Ferrell’s experience is just one example of how the one who is at risk is often left without control in a situation of protection. The use of Truvada as PrEP, the HIV prevention pill that is 99 percent effective at eliminating the risk of HIV infection when taken correctly, has the potential to revolutionize the gay sexual experience. Now, a bottom has the option to enter into the intercourse that he chooses with the knowledge that he has taken action to protect himself from HIV, regardless of the top’s preferences or agreements. Furthermore, he is involved in preventative care with his healthcare provider and taking responsibility for his own sexual health.
But most importantly, he is allowed to enjoy the pleasures of sex without experiencing any added shame for his preferred position or fear of a possible HIV infection.
“I think I can sum up how PrEP has changed the way I feel about sex in one word: wow!” said Collins. “I've personally never been that adherent with condom usage and I would always feel very guilty and irresponsible. I've had many a time I'd nervously awaited an HIV test result hoping and praying. With PrEP, I don't worry about it anymore and just enjoy the moment. Now I let my sexual partners know I'm on PrEP and I've had some really great experiences with guys who are positive and who I probably wouldn't have approached. I would say I'm a lot more aware of my sexual health now because I get tested every three months.”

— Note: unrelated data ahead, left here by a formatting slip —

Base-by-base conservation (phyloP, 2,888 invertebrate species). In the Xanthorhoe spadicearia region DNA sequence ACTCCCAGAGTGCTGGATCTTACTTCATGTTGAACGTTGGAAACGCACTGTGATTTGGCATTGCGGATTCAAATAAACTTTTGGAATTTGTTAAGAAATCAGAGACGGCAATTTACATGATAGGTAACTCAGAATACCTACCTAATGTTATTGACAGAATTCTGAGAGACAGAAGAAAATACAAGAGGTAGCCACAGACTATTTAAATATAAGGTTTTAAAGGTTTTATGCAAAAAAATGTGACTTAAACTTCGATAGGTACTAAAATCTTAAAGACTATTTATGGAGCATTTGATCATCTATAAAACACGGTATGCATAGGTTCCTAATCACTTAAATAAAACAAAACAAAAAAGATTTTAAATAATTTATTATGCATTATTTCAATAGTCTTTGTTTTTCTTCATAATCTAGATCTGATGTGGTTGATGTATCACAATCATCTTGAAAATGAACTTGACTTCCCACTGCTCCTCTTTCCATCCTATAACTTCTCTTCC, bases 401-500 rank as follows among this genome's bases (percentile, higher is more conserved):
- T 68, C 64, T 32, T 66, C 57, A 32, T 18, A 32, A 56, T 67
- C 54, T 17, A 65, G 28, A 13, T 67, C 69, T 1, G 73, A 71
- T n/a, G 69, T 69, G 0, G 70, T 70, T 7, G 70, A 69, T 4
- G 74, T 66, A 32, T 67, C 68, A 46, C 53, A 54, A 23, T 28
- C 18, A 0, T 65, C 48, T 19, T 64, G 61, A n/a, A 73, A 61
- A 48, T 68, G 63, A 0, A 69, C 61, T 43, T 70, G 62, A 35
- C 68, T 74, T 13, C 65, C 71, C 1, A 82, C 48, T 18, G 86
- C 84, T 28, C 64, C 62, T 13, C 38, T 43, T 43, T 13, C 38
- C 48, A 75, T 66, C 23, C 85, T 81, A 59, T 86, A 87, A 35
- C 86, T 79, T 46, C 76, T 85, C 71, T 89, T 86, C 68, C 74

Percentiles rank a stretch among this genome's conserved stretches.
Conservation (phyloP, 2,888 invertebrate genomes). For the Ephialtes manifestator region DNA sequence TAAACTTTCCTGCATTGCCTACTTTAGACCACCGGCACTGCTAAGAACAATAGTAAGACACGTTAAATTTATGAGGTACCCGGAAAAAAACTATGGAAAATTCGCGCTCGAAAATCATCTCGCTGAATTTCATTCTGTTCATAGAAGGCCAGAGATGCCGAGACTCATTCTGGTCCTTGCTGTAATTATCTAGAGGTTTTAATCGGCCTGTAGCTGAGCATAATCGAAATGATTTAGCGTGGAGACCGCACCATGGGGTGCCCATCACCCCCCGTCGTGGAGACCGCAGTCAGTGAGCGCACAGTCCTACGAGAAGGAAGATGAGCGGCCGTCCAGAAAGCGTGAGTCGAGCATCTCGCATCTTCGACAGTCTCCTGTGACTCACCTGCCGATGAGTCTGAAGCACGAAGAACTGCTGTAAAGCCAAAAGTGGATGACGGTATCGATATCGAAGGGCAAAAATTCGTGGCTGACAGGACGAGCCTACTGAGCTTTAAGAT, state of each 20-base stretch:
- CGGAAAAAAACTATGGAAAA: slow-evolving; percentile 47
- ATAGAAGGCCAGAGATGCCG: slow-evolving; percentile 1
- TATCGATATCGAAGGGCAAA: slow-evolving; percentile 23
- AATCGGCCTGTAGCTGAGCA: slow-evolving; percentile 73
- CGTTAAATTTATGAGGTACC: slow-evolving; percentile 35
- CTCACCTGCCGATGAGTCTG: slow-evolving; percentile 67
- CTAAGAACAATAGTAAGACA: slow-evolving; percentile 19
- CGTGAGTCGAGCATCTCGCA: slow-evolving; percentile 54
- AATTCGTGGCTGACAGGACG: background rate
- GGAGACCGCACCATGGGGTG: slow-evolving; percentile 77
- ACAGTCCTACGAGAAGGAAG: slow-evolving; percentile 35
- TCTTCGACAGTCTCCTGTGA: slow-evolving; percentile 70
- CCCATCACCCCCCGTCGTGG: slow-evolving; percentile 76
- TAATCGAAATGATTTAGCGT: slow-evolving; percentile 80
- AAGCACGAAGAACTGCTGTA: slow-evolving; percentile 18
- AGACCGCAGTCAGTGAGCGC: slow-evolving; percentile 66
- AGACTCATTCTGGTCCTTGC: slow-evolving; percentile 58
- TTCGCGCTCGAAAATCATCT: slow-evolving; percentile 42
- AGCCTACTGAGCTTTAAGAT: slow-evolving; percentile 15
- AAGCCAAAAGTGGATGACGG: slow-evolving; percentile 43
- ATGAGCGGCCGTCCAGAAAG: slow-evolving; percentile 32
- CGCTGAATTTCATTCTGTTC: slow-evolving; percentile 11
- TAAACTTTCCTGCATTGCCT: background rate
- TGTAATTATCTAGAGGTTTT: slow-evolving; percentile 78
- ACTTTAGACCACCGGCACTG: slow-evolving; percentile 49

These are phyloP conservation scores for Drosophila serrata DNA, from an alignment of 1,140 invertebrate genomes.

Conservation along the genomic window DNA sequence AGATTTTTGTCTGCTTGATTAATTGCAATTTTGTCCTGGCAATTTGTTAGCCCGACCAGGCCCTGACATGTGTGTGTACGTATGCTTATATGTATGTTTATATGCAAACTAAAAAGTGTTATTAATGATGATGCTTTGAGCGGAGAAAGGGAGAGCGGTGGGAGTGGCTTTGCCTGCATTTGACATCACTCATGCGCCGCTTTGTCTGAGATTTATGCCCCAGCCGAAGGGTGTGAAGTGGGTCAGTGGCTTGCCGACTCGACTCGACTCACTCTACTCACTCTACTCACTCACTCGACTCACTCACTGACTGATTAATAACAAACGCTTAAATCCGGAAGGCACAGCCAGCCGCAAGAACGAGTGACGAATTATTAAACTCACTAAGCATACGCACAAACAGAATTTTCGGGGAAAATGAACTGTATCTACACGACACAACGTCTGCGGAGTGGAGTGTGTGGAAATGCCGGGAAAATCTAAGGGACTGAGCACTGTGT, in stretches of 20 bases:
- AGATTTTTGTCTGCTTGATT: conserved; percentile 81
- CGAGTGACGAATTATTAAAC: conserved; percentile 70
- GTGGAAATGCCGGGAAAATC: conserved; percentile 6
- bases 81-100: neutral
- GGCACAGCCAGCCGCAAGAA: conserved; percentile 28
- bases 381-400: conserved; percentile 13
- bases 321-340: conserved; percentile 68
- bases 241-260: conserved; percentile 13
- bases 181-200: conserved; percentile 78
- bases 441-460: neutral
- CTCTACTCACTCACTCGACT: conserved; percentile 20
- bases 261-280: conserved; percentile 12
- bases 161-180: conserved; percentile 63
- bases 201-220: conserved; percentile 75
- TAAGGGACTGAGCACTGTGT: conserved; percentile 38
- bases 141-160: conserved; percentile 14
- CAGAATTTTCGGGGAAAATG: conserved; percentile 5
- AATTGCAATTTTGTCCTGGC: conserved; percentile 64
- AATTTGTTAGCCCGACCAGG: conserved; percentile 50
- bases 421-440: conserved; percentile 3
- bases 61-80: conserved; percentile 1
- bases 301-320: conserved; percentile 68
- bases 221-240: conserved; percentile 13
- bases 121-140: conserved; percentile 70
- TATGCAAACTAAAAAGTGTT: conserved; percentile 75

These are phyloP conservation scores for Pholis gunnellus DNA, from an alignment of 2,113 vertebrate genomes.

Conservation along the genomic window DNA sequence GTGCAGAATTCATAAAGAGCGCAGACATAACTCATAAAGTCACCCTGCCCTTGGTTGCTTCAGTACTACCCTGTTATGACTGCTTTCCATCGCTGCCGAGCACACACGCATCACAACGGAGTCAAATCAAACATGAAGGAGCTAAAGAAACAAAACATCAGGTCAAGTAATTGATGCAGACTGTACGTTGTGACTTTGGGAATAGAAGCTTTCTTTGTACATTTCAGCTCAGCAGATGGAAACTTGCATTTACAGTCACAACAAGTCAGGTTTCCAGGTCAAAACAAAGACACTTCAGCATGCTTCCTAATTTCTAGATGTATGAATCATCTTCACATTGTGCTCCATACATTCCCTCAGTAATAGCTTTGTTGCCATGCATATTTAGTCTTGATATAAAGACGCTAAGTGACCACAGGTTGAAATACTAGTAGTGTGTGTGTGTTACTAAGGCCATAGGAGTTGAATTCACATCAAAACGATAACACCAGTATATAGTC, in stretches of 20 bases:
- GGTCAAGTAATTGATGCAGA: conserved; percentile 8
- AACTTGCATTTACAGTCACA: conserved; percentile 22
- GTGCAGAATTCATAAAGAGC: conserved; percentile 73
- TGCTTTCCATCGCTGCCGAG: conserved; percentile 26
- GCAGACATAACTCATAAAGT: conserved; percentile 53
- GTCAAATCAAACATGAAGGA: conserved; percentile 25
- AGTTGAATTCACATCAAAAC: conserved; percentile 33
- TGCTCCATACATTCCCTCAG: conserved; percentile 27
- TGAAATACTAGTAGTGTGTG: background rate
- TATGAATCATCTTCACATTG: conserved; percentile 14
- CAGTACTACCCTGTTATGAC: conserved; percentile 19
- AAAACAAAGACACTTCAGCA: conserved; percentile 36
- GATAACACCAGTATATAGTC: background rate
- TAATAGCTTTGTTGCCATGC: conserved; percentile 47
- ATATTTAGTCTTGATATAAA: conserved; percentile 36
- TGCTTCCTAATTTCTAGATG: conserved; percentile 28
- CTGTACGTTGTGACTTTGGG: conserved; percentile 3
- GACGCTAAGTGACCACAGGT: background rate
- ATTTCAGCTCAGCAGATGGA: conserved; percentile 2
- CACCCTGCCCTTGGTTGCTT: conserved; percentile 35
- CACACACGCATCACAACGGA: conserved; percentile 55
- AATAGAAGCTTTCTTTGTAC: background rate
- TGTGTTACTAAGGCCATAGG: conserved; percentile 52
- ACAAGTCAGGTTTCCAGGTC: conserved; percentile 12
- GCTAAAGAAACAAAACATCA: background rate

So what does PrEP mean to the empowered bottom? It means living in an environment where the fight to stay sexually healthy is held on more of an equal playing field. It means less shame and fear and a greater sense of self worth and sexual pleasure.
“I'm a child of the 1980s,” said Eric McCulley, a PrEP advocate. “And for the majority of my life, all I've heard about sex is that it is dangerous and that it might actually kill you. So it's nice to not be afraid of sex anymore. And to be in control of my own sexual health is empowering and affirming.”
As the arguments over the use of PrEP continue to dissipate and the science and validity of the HIV prevention pill continues to increasingly resonate within the gay community, it is now a matter of accessibility and affordability for those who need it so that more bottoms become empowered by the other little blue pill.
Here’s to a new kind of sexual revolution.